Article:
The vine borer moths are a problem here almost year around, with the exception of the months we can’t grow anything (Jan/Feb)-zone 8b.

      Here is the link to the article I had saved about the life cycle & where they overwinter.

      I plan to dig in my beds the squash were planted to see if I can find & kill the COCOONED larvae overwintering a few inches down in the soil. I will repeat in the spring before I plant and SEE if that will at least help lessen the population of the moths that emerge in May (in my zone).
      https://hort.extension.wisc.edu/articles/squash-vine-borer-melittia-curcurbitae/

      • DeepSouthBamaGRITS

        Member
        November 6, 2022 at 5:56 pm

        The squash vine borer has two overlapping generations per year in the southern U. S. but only one generation in the northern U.S. (Jackson et al. 2005, Canhilal et al. 2006). In intermediate states like Ohio, some of the borer population undergoes diapause after one generation, but most complete two generations a year (Capinera 2008). In Florida and other southern states, squash vine borer overwinters at the end of October as mature larvae or pupae enclosed in cocoons 25 to 50 mm below the soil surface. Adults emerge from cocoons from mid-May to late October (Canhilal et al. 2006).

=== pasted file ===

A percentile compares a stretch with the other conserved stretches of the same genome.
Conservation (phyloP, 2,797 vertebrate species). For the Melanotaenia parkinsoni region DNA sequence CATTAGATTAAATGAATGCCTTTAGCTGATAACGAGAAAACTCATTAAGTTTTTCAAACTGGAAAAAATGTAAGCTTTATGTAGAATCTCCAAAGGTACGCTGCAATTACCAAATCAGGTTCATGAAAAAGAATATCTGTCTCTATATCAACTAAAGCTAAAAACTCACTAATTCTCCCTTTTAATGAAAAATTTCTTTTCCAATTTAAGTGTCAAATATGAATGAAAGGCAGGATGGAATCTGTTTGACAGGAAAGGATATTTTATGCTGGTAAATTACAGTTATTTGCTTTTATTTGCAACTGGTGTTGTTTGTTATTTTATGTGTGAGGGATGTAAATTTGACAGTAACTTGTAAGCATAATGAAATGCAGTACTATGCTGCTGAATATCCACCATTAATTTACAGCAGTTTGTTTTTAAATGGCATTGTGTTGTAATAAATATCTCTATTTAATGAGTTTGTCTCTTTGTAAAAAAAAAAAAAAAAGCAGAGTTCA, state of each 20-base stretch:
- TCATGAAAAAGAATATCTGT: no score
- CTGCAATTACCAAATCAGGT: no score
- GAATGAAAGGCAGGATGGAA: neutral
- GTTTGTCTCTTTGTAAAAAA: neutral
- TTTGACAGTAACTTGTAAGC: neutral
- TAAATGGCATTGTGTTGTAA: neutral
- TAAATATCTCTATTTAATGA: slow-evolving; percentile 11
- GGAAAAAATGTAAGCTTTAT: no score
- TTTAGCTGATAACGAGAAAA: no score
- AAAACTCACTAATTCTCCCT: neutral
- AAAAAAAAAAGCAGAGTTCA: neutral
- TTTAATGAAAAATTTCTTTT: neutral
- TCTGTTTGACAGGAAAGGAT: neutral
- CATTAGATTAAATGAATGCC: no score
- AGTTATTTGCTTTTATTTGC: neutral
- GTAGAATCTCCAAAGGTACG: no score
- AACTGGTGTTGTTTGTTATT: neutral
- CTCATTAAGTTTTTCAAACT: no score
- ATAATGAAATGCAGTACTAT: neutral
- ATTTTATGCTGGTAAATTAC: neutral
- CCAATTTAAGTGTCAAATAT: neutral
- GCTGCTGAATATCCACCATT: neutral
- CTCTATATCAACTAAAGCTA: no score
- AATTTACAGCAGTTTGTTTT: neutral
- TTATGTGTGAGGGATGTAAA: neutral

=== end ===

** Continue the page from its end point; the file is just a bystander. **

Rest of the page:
• Louisiana

    Member
    November 16, 2022 at 4:12 pm

    Danny King said in one video on his channel. Since he started using Dr Earth High phosphate fertilizer. He has not had any vine bores. https://youtu.be/pE5nDC3aa08?t=100

    • DeepSouthBamaGRITS

      Member
      November 16, 2022 at 6:09 pm

      Thanks for reminding me of that video! I know they use that Dr Bloom fertilizer for most of their plants. He had gone to another source of the Liquid Phosphorus since Dr Bloom had gotten so expensive. I will try to find it and if I can afford it, will def order some to see if THAT will help my situation.